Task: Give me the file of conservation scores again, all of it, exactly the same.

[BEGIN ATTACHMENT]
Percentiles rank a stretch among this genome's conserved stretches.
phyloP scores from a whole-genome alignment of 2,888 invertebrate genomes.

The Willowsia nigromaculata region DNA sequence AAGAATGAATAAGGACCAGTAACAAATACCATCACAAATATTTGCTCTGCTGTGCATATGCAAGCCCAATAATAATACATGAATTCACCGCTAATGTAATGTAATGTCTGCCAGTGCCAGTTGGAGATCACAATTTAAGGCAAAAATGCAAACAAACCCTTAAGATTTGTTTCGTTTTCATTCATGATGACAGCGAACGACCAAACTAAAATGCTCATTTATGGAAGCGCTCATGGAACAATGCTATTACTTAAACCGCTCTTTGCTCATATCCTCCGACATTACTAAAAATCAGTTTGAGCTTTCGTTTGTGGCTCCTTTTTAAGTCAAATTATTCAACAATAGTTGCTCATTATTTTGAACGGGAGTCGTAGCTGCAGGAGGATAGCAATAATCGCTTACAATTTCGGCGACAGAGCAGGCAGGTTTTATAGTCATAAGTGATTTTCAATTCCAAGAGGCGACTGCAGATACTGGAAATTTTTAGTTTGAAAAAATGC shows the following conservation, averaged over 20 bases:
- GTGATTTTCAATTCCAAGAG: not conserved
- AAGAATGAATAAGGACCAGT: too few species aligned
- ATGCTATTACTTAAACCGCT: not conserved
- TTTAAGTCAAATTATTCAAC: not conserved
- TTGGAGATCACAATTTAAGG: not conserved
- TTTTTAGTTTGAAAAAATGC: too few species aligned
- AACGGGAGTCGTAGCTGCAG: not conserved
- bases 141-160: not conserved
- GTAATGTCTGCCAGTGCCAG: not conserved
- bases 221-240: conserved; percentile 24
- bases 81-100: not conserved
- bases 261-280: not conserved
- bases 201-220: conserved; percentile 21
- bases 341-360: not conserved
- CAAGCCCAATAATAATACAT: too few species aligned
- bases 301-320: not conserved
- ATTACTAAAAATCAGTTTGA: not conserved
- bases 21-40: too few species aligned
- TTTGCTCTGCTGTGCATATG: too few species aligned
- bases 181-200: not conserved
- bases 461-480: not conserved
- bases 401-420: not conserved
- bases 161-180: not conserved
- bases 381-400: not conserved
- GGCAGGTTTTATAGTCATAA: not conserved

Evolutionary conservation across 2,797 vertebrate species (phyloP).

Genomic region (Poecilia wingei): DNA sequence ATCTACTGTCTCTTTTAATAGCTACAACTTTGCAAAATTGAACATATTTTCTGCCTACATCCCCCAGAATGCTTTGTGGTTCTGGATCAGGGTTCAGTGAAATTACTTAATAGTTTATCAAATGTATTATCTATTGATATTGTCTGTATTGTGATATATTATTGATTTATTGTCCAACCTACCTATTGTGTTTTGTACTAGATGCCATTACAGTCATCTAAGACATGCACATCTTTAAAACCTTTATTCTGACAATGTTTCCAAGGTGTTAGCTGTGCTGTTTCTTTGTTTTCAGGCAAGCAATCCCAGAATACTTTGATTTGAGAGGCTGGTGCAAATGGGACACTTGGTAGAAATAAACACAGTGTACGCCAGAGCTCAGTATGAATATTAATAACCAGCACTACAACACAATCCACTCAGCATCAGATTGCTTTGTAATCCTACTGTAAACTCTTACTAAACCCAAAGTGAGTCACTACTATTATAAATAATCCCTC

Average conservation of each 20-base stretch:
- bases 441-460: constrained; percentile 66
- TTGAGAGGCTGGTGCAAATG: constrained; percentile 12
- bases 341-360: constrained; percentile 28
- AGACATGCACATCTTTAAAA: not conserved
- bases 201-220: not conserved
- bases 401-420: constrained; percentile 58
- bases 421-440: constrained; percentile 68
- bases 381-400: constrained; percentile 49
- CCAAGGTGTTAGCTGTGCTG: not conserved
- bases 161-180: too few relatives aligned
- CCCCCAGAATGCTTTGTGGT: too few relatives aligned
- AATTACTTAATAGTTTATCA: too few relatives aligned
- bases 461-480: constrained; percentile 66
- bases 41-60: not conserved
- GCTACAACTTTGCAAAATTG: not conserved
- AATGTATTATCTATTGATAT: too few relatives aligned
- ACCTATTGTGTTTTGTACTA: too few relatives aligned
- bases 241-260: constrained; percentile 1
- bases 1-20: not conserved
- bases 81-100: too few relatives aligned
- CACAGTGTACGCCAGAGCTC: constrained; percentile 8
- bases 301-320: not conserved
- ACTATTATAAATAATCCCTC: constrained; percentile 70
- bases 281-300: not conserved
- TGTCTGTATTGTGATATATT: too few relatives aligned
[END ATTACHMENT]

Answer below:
Percentiles rank a stretch among this genome's conserved stretches.
phyloP scores from a whole-genome alignment of 2,888 invertebrate genomes.

The Willowsia nigromaculata region DNA sequence AAGAATGAATAAGGACCAGTAACAAATACCATCACAAATATTTGCTCTGCTGTGCATATGCAAGCCCAATAATAATACATGAATTCACCGCTAATGTAATGTAATGTCTGCCAGTGCCAGTTGGAGATCACAATTTAAGGCAAAAATGCAAACAAACCCTTAAGATTTGTTTCGTTTTCATTCATGATGACAGCGAACGACCAAACTAAAATGCTCATTTATGGAAGCGCTCATGGAACAATGCTATTACTTAAACCGCTCTTTGCTCATATCCTCCGACATTACTAAAAATCAGTTTGAGCTTTCGTTTGTGGCTCCTTTTTAAGTCAAATTATTCAACAATAGTTGCTCATTATTTTGAACGGGAGTCGTAGCTGCAGGAGGATAGCAATAATCGCTTACAATTTCGGCGACAGAGCAGGCAGGTTTTATAGTCATAAGTGATTTTCAATTCCAAGAGGCGACTGCAGATACTGGAAATTTTTAGTTTGAAAAAATGC shows the following conservation, averaged over 20 bases:
- GTGATTTTCAATTCCAAGAG: not conserved
- AAGAATGAATAAGGACCAGT: too few species aligned
- ATGCTATTACTTAAACCGCT: not conserved
- TTTAAGTCAAATTATTCAAC: not conserved
- TTGGAGATCACAATTTAAGG: not conserved
- TTTTTAGTTTGAAAAAATGC: too few species aligned
- AACGGGAGTCGTAGCTGCAG: not conserved
- bases 141-160: not conserved
- GTAATGTCTGCCAGTGCCAG: not conserved
- bases 221-240: conserved; percentile 24
- bases 81-100: not conserved
- bases 261-280: not conserved
- bases 201-220: conserved; percentile 21
- bases 341-360: not conserved
- CAAGCCCAATAATAATACAT: too few species aligned
- bases 301-320: not conserved
- ATTACTAAAAATCAGTTTGA: not conserved
- bases 21-40: too few species aligned
- TTTGCTCTGCTGTGCATATG: too few species aligned
- bases 181-200: not conserved
- bases 461-480: not conserved
- bases 401-420: not conserved
- bases 161-180: not conserved
- bases 381-400: not conserved
- GGCAGGTTTTATAGTCATAA: not conserved

Evolutionary conservation across 2,797 vertebrate species (phyloP).

Genomic region (Poecilia wingei): DNA sequence ATCTACTGTCTCTTTTAATAGCTACAACTTTGCAAAATTGAACATATTTTCTGCCTACATCCCCCAGAATGCTTTGTGGTTCTGGATCAGGGTTCAGTGAAATTACTTAATAGTTTATCAAATGTATTATCTATTGATATTGTCTGTATTGTGATATATTATTGATTTATTGTCCAACCTACCTATTGTGTTTTGTACTAGATGCCATTACAGTCATCTAAGACATGCACATCTTTAAAACCTTTATTCTGACAATGTTTCCAAGGTGTTAGCTGTGCTGTTTCTTTGTTTTCAGGCAAGCAATCCCAGAATACTTTGATTTGAGAGGCTGGTGCAAATGGGACACTTGGTAGAAATAAACACAGTGTACGCCAGAGCTCAGTATGAATATTAATAACCAGCACTACAACACAATCCACTCAGCATCAGATTGCTTTGTAATCCTACTGTAAACTCTTACTAAACCCAAAGTGAGTCACTACTATTATAAATAATCCCTC

Average conservation of each 20-base stretch:
- bases 441-460: constrained; percentile 66
- TTGAGAGGCTGGTGCAAATG: constrained; percentile 12
- bases 341-360: constrained; percentile 28
- AGACATGCACATCTTTAAAA: not conserved
- bases 201-220: not conserved
- bases 401-420: constrained; percentile 58
- bases 421-440: constrained; percentile 68
- bases 381-400: constrained; percentile 49
- CCAAGGTGTTAGCTGTGCTG: not conserved
- bases 161-180: too few relatives aligned
- CCCCCAGAATGCTTTGTGGT: too few relatives aligned
- AATTACTTAATAGTTTATCA: too few relatives aligned
- bases 461-480: constrained; percentile 66
- bases 41-60: not conserved
- GCTACAACTTTGCAAAATTG: not conserved
- AATGTATTATCTATTGATAT: too few relatives aligned
- ACCTATTGTGTTTTGTACTA: too few relatives aligned
- bases 241-260: constrained; percentile 1
- bases 1-20: not conserved
- bases 81-100: too few relatives aligned
- CACAGTGTACGCCAGAGCTC: constrained; percentile 8
- bases 301-320: not conserved
- ACTATTATAAATAATCCCTC: constrained; percentile 70
- bases 281-300: not conserved
- TGTCTGTATTGTGATATATT: too few relatives aligned